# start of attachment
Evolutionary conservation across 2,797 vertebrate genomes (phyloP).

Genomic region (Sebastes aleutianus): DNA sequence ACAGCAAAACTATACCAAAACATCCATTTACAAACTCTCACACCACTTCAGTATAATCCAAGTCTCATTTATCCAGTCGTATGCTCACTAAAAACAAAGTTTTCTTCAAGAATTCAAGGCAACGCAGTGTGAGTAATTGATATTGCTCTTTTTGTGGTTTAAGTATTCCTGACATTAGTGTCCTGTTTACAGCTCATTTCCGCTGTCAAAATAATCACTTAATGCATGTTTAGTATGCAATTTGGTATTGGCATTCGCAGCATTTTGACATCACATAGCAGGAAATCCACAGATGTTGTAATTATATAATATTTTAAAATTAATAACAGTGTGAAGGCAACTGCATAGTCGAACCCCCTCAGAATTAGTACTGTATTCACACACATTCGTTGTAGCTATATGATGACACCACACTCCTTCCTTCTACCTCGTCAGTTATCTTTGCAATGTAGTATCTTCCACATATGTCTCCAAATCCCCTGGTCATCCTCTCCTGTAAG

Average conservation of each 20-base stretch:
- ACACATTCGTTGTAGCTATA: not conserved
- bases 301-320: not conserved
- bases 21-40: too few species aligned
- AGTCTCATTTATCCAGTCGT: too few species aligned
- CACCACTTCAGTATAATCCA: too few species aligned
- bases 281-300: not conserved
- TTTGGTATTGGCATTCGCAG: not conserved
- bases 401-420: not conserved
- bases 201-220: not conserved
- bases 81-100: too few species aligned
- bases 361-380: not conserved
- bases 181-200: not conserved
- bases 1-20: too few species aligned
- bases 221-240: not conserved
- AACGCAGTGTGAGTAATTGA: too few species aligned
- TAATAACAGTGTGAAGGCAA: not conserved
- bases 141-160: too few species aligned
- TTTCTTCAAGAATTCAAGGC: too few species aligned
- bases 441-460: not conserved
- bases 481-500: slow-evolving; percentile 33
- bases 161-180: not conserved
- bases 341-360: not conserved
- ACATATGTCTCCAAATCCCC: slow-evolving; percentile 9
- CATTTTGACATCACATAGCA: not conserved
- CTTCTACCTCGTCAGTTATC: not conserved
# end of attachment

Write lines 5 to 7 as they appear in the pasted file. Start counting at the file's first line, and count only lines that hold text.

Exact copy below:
- bases 301-320: not conserved
- bases 21-40: too few species aligned
- AGTCTCATTTATCCAGTCGT: too few species aligned